581,730 sq km (224,607 sq miles).
2.2 million (2014).
3.7 per sq km.
Head of state:
President Seretse Khama Ian Khama since 2008.
Head of government:
President Seretse Khama Ian Khama since 2008.
220-240 volts AC, 50Hz. Plugs used are British-style with two flat blades and one flat grounding blade, or South African/Indian-style with two circular metal pins above a large circular grounding pin.
Easily one of best safari destinations in Africa, Botswana is a wild and dramatic land characterised not only by its bountiful wildlife, but also by its extraordinary scenery: from shimmering salt pans and diamond-rich deserts to raging rivers and fertile flood plains, the landscapes here come in many guises.
Nearly half of the country is given over to national parks, reserves and private concessions, which makes for an excellent safari experience. Botswana’s policy of favouring low-impact luxury tourism ensures that even the most famous game-viewing areas rarely feel crowded, while its population of just two million adds to the sense of wilderness.
The north of Botswana in particular offers superb wildlife-watching opportunities. It is home to the wondrous Okavango Delta – the largest inland delta in the world – where shimmering lagoons and fertile waterways are crammed with more than 400 species of bird. Away from the water zebras and giraffes amble across grass flats and flood plains, keeping an eye out for the numerous big predators that also reside here.
Northeast of Okavango is another jewel in Botswana’s crown: Chobe National Park, which has one of the largest concentrations of game anywhere in Africa. The reserve is particularly well known for its vast elephant herds, some 400-strong, which share this wild land with the likes of lions, cheetahs, hippos and many more.
It’s not only in conservation that Botswana is an African success story. Since gaining independence in 1966, it has achieved steady economic growth through good use of its agricultural potential and enviable diamond reserves.
It has not entirely escaped controversy – the HIV/AIDS pandemic and alleged maltreatment of the Kalahari Bushmen have caused international concern – but it remains a peaceful and stable nation of remarkable natural beauty and its developed infrastructure makes it much more accessible than some of its neighbours.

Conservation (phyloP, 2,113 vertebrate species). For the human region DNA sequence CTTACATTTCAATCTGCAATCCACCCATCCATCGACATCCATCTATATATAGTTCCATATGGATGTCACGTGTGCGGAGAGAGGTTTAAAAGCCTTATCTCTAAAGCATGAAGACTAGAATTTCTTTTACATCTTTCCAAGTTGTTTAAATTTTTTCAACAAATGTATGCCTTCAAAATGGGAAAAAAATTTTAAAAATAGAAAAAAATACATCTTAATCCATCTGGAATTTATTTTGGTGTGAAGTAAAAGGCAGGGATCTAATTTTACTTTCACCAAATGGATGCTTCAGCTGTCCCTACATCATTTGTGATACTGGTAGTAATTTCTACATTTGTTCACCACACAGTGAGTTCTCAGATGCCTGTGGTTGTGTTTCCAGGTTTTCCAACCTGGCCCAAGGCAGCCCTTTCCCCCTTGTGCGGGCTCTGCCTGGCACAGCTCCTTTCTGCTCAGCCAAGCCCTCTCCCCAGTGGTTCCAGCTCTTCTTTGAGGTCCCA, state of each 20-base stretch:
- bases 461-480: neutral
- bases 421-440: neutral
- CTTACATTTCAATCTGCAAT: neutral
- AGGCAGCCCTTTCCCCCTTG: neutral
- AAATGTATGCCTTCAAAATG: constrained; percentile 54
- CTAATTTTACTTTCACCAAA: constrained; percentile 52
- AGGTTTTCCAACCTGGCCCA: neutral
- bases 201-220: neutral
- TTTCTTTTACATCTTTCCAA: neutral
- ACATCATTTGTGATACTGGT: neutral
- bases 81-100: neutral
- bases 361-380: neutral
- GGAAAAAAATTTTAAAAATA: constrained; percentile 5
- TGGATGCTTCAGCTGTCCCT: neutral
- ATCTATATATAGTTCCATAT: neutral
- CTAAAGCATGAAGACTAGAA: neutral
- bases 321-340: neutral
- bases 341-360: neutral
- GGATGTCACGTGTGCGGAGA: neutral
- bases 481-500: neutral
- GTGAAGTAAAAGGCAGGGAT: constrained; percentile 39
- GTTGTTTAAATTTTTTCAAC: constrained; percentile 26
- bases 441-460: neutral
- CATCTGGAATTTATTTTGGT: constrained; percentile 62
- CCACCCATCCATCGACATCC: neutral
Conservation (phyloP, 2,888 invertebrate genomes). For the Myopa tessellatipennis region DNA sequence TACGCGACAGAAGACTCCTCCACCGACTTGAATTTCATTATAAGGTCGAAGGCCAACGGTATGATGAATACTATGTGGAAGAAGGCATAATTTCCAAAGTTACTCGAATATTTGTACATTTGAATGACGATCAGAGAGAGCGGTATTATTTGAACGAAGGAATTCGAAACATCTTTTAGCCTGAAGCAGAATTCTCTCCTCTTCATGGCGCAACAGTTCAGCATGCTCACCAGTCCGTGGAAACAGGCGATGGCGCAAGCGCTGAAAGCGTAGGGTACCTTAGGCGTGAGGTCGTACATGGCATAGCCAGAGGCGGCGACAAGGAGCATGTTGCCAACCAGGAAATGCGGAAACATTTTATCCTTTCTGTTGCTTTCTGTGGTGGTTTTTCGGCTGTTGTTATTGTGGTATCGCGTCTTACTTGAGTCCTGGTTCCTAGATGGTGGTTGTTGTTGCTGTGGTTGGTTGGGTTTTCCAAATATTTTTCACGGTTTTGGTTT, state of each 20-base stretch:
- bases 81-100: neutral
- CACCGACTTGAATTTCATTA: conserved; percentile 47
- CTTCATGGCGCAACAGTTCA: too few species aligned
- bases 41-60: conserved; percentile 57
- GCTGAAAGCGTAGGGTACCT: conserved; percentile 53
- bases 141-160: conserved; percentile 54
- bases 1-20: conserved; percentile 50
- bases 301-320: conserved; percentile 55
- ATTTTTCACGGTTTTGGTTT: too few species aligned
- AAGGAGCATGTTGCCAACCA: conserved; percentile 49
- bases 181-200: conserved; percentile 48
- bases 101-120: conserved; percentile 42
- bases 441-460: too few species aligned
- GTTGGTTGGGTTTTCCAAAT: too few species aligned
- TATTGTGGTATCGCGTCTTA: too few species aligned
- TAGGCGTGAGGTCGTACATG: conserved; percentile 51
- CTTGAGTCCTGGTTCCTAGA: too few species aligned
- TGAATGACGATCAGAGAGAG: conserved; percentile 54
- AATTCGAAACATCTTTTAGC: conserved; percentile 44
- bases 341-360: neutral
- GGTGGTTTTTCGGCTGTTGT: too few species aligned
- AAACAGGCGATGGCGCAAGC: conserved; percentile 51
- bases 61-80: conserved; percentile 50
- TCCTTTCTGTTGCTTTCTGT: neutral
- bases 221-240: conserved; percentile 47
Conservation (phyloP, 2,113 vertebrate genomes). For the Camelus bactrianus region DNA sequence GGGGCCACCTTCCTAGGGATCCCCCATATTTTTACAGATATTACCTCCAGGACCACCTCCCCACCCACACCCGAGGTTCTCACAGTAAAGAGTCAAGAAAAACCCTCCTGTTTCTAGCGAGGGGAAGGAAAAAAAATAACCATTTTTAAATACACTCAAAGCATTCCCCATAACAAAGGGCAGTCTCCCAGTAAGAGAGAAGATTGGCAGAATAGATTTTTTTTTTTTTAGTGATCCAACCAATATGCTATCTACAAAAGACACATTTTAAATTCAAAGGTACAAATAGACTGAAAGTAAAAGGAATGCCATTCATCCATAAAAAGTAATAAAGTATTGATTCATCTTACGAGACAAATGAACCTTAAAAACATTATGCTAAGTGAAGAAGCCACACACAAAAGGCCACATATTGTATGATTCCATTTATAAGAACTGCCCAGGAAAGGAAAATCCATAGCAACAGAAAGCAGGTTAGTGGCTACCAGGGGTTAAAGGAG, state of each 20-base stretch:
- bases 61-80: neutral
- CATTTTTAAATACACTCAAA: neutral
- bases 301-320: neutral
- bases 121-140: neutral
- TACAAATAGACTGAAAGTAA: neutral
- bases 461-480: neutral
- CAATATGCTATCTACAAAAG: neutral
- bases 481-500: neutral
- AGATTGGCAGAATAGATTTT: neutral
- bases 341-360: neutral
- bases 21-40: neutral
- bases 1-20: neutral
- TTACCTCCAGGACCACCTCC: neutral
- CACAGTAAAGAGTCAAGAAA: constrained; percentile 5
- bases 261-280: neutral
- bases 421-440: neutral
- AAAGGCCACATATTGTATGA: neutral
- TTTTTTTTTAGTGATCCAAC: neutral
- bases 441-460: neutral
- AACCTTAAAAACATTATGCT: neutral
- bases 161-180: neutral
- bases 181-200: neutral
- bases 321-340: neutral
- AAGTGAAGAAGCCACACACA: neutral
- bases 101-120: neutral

Last updated: 19 October 2015
The travel advice summary below is provided by the Foreign and Commonwealth Office in the UK. ‘We’ refers to the Foreign and Commonwealth Office. For their full travel advice, visit www.gov.uk/foreign-travel-advice.
Attacks on tourists are rare, but petty and violent crime is increasing particularly in the major towns of Gaborone, Francistown and Maun. Hold-ups and robberies of restaurants during peak hours and house burglaries, often by armed gangs, are becoming more frequent.
Theft from parked cars does occur and thieves target cars waiting at traffic lights to smash and grab handbags, phones or laptops. Keep valuables out of sight and in a safe place. If you are attacked, don’t resist. Use a hotel safe, where practical. Keep copies of important documents, including passports, in a separate place.
There have been isolated room break-ins and robbery from lodges in the Chobe area, particularly river-fronting lodges. Lock your room when you can and secure valuables.
There have been incidences of rape and other sexual offences. Seek immediate medical advice if you are sexually assaulted or otherwise injured. Women, in particular, should not walk alone at night.
You should avoid large demonstrations and gatherings. In 2011 police used tear gas and rubber bullets to disperse protests.
Game reserves and other tourist areas are generally secure, but be alert to unpredictable behaviour by wild animals. Follow park regulations and wardens’ advice. Avoid bathing in rivers and lakes, because of the dangers from both wildlife and water-borne diseases.
If you travel to remote areas plan your trip carefully, make transport and accommodation arrangements in advance and seek local security advice. Take emergency supplies (including water and fuel) and be prepared for off-road driving conditions. In very remote areas travel in convoy or with a satellite phone in case of breakdown.
You can drive using an International Driving Permit for up to 90 days. If you intend to stay longer you should apply for a Botswana driving licence.
Botswana has good tarmac roads covering most of the country but you should be careful when driving off-road. The standard of driving is lower than in the UK and many drivers ignore road safety rules. Dangerous driving, including speeding (the maximum speed limit is 120kmh) and drink driving, cause frequent serious and often fatal accidents.
Driving, particularly outside the major urban areas, can be dangerous due to stray wildlife and livestock. This is a particular risk at night, so take extra care if you are driving after dark.
In major towns taxis are generally safe to take. You should agree a price before setting off.